Comet Collapse: Over 300 Staff Made Redundant
More than 300 staff have been made redundant at stricken electricals retail chain Comet.
Administrator Deloitte announced 330 job losses across Comet's head office and support centres.
But it stressed there had been no redundancies among shop staff and said all Comet's 236 stores would remain open.
The bulk of the staff cuts have been made in Comet's head office, at a call centre in Somerset and at a site in Hull.
Deloitte added it was holding talks with a number of potential buyers for Comet, which went into administration a week ago.
The firm's collapse has given a huge boost to many of its rivals.
John Lewis saw sales shoot up by over 17% over the seven days to November 3, when compared with the same period last year.
The department store said a number of factors helped drive the increase, including the "likely demise" of Comet.
"The later half term across much of the country undoubtedly helped drive footfall into the shops, as did the distinctly autumnal weather," it said in a statement.
"Beyond that, new product launches in technology, a competitor's 'extravaganza', and the sad news of another's likely demise undoubtedly combined to provide a lively end to the week."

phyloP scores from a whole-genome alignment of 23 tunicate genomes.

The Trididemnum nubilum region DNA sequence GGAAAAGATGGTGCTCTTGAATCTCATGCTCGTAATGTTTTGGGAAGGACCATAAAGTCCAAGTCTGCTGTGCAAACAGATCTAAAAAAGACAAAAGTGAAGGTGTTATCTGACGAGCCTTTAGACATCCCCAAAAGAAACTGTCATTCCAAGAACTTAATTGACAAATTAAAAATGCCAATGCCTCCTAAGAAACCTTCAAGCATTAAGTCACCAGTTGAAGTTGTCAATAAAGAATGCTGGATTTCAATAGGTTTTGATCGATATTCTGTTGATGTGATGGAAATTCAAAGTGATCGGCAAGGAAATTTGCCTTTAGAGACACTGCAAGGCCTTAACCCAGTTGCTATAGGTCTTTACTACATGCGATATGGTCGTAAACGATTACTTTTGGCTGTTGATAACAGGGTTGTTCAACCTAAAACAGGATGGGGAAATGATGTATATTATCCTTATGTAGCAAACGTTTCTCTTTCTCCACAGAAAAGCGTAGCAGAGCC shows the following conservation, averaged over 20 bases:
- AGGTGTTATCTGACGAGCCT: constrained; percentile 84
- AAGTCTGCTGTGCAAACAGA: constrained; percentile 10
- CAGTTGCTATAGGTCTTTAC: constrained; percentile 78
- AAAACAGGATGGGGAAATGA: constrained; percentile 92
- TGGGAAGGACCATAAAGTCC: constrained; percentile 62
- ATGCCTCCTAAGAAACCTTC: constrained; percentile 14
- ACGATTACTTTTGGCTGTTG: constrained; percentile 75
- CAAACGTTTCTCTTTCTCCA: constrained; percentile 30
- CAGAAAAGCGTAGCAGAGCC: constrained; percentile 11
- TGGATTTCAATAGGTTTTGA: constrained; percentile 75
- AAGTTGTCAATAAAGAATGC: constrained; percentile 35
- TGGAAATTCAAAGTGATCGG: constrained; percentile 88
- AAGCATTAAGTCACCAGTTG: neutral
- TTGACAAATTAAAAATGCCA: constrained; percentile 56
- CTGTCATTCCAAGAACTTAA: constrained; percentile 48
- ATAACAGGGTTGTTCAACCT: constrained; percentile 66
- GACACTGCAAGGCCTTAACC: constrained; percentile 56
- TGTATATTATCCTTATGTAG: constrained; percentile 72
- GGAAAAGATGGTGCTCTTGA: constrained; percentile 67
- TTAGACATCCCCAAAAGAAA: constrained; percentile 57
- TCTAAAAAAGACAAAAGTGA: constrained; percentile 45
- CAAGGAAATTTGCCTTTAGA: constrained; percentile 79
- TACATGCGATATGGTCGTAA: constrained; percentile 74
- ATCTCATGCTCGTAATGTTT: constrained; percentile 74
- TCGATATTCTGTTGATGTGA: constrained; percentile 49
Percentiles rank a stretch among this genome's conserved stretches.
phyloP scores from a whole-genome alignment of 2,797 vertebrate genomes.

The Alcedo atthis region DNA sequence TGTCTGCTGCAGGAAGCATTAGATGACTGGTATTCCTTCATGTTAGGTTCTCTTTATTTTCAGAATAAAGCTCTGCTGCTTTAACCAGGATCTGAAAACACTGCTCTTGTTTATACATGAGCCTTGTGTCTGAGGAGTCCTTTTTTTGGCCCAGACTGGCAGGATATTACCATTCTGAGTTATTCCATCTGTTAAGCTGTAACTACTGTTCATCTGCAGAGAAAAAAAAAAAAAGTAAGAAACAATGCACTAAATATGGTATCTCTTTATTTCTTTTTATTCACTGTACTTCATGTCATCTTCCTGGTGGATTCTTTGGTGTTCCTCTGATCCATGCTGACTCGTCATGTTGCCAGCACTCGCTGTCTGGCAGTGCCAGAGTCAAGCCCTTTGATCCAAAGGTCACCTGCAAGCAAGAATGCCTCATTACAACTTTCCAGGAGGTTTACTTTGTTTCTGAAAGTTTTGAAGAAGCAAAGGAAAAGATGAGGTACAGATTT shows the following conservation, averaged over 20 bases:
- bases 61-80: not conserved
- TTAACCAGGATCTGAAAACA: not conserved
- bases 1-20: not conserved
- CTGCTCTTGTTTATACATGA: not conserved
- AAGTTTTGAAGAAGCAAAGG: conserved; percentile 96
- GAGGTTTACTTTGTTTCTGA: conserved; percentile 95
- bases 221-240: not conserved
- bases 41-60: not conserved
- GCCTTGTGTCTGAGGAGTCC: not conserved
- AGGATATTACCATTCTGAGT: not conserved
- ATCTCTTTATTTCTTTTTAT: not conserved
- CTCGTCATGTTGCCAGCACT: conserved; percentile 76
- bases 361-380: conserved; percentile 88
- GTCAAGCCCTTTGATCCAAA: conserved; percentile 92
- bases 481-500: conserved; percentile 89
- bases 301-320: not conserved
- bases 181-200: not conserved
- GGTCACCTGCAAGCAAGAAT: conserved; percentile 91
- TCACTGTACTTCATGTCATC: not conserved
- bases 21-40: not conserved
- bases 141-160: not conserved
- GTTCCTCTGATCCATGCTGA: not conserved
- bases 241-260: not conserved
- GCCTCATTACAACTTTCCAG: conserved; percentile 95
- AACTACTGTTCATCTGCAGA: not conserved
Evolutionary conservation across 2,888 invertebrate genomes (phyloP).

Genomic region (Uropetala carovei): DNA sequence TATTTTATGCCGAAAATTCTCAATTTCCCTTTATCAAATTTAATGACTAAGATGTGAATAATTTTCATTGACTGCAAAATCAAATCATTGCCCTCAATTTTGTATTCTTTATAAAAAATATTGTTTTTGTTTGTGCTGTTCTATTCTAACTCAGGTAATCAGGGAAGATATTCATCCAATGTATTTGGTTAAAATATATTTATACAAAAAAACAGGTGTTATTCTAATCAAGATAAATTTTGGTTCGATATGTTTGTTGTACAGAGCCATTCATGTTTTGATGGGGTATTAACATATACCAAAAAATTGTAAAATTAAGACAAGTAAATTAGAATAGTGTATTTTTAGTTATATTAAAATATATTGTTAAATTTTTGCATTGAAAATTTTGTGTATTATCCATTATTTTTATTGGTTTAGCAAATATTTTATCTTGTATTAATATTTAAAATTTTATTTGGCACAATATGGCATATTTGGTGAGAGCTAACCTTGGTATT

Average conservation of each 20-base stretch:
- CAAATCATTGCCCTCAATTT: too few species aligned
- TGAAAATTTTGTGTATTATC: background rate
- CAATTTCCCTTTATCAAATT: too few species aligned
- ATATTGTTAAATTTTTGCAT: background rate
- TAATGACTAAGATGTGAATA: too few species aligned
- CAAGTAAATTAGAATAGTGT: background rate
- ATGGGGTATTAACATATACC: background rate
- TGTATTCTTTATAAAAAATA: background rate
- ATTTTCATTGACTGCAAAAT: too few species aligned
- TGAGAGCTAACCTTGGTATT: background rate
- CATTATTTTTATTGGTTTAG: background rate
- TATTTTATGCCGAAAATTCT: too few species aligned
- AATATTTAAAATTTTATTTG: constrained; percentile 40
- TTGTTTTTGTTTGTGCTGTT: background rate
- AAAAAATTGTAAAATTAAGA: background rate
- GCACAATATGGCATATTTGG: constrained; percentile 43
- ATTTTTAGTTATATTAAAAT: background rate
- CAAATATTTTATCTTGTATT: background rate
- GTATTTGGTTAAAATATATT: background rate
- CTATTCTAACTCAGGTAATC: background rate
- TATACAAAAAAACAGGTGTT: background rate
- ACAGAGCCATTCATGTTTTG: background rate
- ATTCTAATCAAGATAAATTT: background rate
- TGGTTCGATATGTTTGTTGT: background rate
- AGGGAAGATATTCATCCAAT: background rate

Sales of electricals were particularly strong, it said, with the number of large appliances sold at its second-highest level to date.
A week ago, Comet called in administrators Deloitte who are attempting to wind down the business.
It launched a "massive" liquidation sale on Thursday, but many customers were left disappointed by the level of discount.
On Friday, Matt Bodell tweeted: "FYI anyone thinking of going Comet for the liquidation/clearance sale. Don't bother its like 10% off. Hold out for the prices to drop in 2wks (sic)."
And Graeme Chapman added: "Sad it may be about Comet but their going out of business sale isn't much of a sale."
Other shoppers were more successful, with Rachael Imison tweeting: "Awesome bargains to be had in comet!! Bought myself a little Christmas present."
Dixons - the UK's largest electricals retailer - has also benefited from its rival's demise.
The chain, which owns Currys and PC World, has seen its share price jump since speculation about Comet going into administration began on November 1.
Between October 31 and November 8, shares in Dixons Retail rose almost 20% to 24.7p, peaking at a 22-month high of 25.8p the day after the rumours began.